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Quebec wants to tax the unvaccinated, but experts say it could backfire

Some experts are warning that Quebec's unprecedented plan to tax adult residents who refuse to be vaccinated against COVID-19 could have the greatest impact on those who have "suffered the most during the pandemic," such as vulnerable and marginalized groups.

Vardit Ravitsky, a professor of bioethics at the Universite de Montreal, told CTV News Channel on Wednesday that her main concern is that the tax will not increase pressure on the unvaccinated to get the jab, but will further certain inequities created by the COVID-19 pandemic.

"From an ethical perspective, we're trying to select public health interventions that are the most equitable and just possible. This... does not respect this principle," Ravitsky said.

In a Canadian first, Quebec Premier François Legault announced on Tuesday that a new "health contribution" will have to be paid by residents who haven't received their first dose of a COVID-19 vaccine for non-medical reasons.

According to data tracked by, roughly 10 per cent of Quebec's population is unvaccinated, but provincial data shows they make up nearly half of intensive care beds.

In a statement, the Canadian Civil Liberties Association said the tax plan is deeply troubling, given that the Charter of Rights and Freedoms recognizes individual autonomy over our bodies and medical decisions.

Cara Zwibel, acting general counsel for the association, said in the statement that the tax penalty is a divisive measure that will end up punishing and alienating those who may be most in need of public health supports and services.

Montreal-based lawyer Julius Grey told CTV News Montreal "there is no question" that the tax is a violation of the Charter of Rights and Freedoms, but whether it's upheld in court will be a "close call," he said.

"It’s not a discriminatory tax. It’s a way of trying to force vaccination, and while that is a clear and major Charter violation, I am not certain what the result will be... It could be argued both ways," Grey said.

While the provincial government provided little detail on how the tax would work, Legault said the financial penalty would be a "significant" amount.

If the tax is issued as a flat fee, Ravitsky said it will "definitely impact the most vulnerable in the worst way."

"We know that the most vulnerable and most marginalized communities have suffered the most during the pandemic," she explained. "And so to target the pockets of again the most vulnerable, adding stress to the already existing stress, may actually end up doing more damage from a public health perspective than doing good."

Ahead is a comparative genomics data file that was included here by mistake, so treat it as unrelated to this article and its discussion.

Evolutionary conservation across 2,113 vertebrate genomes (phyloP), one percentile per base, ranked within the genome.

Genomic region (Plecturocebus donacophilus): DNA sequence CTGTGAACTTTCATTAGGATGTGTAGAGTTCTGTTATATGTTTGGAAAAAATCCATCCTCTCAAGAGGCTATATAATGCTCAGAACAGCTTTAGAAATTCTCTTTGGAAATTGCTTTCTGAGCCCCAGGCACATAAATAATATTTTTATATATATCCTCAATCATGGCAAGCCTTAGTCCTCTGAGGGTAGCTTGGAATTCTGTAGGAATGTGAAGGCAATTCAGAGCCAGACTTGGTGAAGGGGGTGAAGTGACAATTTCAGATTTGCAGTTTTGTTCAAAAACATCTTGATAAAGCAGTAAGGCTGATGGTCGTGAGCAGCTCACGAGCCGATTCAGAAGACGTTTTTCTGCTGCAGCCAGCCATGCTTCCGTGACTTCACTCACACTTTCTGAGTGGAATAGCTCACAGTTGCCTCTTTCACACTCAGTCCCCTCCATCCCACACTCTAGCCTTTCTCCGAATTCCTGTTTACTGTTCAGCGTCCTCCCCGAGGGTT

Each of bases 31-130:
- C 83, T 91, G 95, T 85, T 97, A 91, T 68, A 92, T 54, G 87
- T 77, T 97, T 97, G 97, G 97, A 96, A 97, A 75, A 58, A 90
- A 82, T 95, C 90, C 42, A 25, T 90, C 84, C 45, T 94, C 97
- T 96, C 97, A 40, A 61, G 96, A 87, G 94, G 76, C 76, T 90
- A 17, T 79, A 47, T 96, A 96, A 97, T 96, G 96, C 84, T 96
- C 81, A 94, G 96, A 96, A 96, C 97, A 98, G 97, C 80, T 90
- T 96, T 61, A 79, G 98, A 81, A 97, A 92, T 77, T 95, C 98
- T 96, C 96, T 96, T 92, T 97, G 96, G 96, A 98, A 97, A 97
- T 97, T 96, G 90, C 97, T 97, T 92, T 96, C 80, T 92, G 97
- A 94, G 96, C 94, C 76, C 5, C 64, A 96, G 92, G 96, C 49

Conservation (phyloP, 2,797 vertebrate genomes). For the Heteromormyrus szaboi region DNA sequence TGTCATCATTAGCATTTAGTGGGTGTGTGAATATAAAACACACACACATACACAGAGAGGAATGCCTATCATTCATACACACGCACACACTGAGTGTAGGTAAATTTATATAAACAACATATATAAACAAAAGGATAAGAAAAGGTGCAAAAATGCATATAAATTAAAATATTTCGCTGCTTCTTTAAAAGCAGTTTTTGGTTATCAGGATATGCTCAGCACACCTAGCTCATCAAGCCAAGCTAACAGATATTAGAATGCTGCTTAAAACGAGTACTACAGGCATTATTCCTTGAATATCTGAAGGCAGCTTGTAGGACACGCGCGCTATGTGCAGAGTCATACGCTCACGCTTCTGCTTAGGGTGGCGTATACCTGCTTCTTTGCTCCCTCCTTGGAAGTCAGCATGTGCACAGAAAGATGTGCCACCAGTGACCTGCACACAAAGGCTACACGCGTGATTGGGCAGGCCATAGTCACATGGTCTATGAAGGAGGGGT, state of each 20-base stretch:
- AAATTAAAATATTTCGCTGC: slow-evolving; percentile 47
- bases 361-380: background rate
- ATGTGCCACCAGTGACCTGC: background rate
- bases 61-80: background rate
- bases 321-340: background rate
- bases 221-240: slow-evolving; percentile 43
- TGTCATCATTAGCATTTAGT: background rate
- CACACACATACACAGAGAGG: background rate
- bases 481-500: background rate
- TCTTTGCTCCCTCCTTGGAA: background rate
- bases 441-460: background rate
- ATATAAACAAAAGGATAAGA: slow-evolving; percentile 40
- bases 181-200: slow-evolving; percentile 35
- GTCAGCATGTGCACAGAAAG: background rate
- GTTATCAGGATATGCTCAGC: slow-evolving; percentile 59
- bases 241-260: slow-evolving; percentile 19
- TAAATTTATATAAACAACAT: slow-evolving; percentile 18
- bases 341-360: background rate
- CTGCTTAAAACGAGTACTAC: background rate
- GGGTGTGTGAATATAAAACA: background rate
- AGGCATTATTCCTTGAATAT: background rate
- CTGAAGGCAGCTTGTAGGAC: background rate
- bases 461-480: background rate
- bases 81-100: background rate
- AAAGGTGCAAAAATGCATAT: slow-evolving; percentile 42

Ravitsky said she doubts that a tax will change the behaviour of "hard-core anti-vaxxers."

"I'm still in favour of incentivizing through public health messages, and honestly, Quebec hasn't used vaccine passports to their full possible extent," she said.

Ravitsky saidd that there are many social and commercial activities that remain open to those who are unvaccinated.

"I think it would be more equitable to increase the pressure to vaccine passports than to target again individual's pockets, when $100, $500 may mean almost nothing for some families and may be an incredible burden for other families," she said.

Legault justified the tax by saying the province needs to "go further" than just mandating vaccine passports to more areas, such as liquor stores and cannabis stores.

Unvaccinated adults "will have a bill to pay because there are consequences on our health-care network and it's not up to all Quebecers to pay for this," the premier said.

While the issue of vaccination is already "extremely polarizing," Ravitsky said it is unfortunate that the issue has been politicized. She added that a vaccine tax will only "exacerbate" this.

"We're seeing this already breaking up families, friendships -- it's really a very difficult moment that we're living as a society," she said. "Implementing a very controversial measure when we still have less controversial measures available to us, such as vaccine passports, seems to be misguided at this point."

With hospitals becoming overwhelmed with COVID-19 cases across the country, the Canadian Medical Association (CMA) says all governments should do whatever they can to boost vaccination rates.

"We've gotten to a point where it has become very difficult to get that final sort of 10 or 15 per cent of people across the finish line," said CMA president Dr. Katharine Smart in an interview with CTV News.

While Quebec's unvaccinated tax would be a first in Canada, other counties around the world have implemented similar measures.

Austria was the first country in Europe to create such a tax. The government announced in November that all residents over the age of 14 will be fined 3,600 euros (CA$5,150) for every three months they remain unvaccinated.

Starting this weekend in Greece, people over 60 will be forced to pay 100 euros (CA$143) for every month they don't get their shots.

Singapore has taken it one step further. The country, which has a universal health system similar to Canada's, announced that as of Jan. 1 unvaccinated residents who end up in hospital with COVID-19 will be billed for their own medical care.

With files from The Canadian Press, and CTV News Montreal's Joe Lofaro and Selena Ross Top Stories


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